The November/December issue of Yale Alumni Magazine contains a depressing reminder of the decision of the Yale University Press to publish the book, The Cartoons That Shook the World by Jytte Klausen, without the cartoons.
On one level, the decision to publish the book in the first place seems a cynical play for publicity, sales and good will in the Muslim world. If the Press was worried about fallout from publishing the cartoons, the obvious thing to do was to allow some other press to publish the work with its integrity intact. The Press now gets to have it both ways.
On another level, the decision not to include the cartoons is pure cowardice. It is certainly possible that publishing the book with the cartoons would have led to violent demonstrations, even deaths. But not doing so is a particularly dramatic example of what is known in First Amendment Law as the Heckler's Veto. The law tries not insist that the speaker modify the message in the face of even a violent response.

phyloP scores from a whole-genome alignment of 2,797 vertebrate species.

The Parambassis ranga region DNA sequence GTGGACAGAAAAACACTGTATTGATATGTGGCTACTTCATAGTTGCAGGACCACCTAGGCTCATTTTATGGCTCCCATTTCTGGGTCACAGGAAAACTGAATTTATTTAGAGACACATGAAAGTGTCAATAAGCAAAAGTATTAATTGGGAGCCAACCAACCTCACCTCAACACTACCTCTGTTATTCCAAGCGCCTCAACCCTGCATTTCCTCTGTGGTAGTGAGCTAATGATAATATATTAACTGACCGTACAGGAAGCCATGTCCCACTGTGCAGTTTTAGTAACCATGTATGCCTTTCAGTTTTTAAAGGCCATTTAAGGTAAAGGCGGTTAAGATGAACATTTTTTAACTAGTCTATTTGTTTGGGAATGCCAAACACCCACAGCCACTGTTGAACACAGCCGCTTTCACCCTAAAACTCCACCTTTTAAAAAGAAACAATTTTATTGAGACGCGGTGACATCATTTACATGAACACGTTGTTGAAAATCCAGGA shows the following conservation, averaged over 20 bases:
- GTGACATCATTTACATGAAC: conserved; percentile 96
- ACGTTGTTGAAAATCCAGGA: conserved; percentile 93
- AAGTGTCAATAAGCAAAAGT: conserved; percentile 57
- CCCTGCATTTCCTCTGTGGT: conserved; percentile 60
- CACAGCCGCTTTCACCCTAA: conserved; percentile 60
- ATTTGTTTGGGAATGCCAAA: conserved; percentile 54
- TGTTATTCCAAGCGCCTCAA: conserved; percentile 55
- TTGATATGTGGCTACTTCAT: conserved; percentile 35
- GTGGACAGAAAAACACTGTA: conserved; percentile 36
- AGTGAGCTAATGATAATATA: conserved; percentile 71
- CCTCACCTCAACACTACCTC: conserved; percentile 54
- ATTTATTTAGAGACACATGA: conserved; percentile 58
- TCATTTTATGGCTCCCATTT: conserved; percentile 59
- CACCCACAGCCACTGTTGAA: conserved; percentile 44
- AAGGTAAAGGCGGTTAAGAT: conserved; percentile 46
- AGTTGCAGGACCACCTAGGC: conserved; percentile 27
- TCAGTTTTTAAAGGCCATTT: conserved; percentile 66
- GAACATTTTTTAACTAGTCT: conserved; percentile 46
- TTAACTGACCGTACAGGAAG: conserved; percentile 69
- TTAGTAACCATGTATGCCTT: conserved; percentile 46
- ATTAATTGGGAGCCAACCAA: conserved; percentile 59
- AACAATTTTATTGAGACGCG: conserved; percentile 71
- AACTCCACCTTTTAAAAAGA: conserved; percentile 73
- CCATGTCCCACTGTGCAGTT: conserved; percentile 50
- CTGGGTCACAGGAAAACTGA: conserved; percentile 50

People have died in the past to defend freedom of speech and of the press. We used to believe that was worth doing.
The action of the Yale Press is particularly offensive to people like me, who find value in Our Religions. The Yale Press is giving in to the worst tendencies of religion, which will only perpetuate these tendencies. We cannot reform the fundamentalist views of others, but we don't have to give in to them.